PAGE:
Schools like Butler University offer online Doctor of Pharmacy programs with a pharmacy practices component. Butler's coursework incorporates fundamentals of community pharmacy practice and institutional pharmacy practice into its curriculum. Required on-site rotations in community pharmacy and hospital settings introduce students to interprofessional practices involving shared patient care and decision-making.
After earning a PharmD, pharmacist candidates must then pass the North American Pharmacist Licensure Examination (NAPLEX) as well as the Multistate Pharmacy Jurisprudence Examination (MPJE). The NAPLEX exam evaluates competency to practice pharmacy, while the MPJE exam assesses one's knowledge of federal and state laws and regulations relating to the practice of pharmacy in the state in which one is seeking licensure.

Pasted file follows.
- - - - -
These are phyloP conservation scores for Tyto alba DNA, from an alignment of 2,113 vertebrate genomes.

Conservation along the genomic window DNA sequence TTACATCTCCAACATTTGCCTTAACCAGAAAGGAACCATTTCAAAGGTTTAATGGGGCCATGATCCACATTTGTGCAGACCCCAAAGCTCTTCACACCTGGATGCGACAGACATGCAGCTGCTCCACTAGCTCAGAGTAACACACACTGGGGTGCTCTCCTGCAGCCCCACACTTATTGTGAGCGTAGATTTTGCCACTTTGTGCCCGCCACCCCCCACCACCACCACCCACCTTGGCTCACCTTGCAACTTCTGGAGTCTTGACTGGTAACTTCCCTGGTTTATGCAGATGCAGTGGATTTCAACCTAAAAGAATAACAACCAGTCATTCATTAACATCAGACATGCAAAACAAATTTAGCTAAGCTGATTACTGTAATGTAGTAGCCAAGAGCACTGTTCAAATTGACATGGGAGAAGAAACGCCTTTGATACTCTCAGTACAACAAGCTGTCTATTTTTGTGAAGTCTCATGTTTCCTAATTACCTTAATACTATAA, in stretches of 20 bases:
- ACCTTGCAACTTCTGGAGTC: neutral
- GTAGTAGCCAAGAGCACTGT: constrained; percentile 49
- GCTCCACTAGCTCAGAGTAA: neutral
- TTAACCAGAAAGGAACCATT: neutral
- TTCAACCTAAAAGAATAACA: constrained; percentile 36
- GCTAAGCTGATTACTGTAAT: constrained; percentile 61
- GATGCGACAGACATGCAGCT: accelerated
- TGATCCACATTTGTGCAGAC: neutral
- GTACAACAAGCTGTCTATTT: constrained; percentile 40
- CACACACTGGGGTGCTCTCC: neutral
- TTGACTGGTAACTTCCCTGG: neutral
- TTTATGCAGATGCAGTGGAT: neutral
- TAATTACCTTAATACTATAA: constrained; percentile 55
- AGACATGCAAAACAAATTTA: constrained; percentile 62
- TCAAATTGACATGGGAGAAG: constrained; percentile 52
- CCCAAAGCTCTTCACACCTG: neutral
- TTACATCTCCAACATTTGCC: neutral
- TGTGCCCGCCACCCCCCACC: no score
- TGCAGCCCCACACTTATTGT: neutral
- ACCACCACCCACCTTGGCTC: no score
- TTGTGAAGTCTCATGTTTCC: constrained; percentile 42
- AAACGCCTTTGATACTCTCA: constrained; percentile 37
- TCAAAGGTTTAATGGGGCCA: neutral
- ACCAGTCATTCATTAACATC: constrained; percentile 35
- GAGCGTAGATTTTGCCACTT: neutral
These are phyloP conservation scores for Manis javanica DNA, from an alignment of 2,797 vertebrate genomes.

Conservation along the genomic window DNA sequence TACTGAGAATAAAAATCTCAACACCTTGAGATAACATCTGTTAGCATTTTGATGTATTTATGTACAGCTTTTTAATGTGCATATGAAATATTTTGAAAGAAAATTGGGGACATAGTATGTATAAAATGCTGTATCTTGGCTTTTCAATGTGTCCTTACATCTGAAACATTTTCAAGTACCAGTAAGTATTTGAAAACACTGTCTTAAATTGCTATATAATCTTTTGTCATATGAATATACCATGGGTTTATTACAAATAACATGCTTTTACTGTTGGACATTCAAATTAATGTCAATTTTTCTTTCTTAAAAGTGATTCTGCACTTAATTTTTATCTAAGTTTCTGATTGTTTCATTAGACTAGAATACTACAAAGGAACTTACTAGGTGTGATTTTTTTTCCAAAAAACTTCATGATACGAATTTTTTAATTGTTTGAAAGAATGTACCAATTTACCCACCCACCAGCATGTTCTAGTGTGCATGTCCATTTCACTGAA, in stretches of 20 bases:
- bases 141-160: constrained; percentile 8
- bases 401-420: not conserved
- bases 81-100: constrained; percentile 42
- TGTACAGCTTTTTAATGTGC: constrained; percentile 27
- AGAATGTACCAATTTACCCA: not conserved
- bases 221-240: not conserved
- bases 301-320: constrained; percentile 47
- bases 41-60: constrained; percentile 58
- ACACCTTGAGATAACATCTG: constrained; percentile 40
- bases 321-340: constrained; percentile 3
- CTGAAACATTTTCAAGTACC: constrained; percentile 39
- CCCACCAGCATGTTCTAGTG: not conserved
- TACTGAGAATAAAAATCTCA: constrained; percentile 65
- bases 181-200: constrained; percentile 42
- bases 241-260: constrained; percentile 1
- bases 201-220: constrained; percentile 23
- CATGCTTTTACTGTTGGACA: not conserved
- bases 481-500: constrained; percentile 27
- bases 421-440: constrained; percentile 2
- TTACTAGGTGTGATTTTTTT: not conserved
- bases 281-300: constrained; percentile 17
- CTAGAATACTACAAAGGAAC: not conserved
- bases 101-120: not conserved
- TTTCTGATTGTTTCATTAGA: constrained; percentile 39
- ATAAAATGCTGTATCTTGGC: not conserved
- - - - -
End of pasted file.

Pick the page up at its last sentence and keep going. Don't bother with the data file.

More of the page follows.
Most hospitals require clinical pharmacists to complete a one- or two-year residency. The PGY-1 (Post-Graduate Year 1) residency includes training in all areas of healthcare pharmacology, while the PGY-2 (Post-Graduate Year 2) residency enables students to specialize in specific medical areas including ambulatory care, cardiology, critical care, emergency medicine, geriatrics, infectious diseases, informatics, internal medicine, oncology, pediatrics, and pharmacotherapy.
Patients, physicians, and other medical professionals rely on the expertise and accuracy of pharmacists. Whether in the corner drugstore or hospital setting, these trained specialists bear a great deal of responsibility for patient care and safety. Their impact is felt in the day-to-day interactions between physicians and patients in healthcare facilities as well as in the broader world of public health.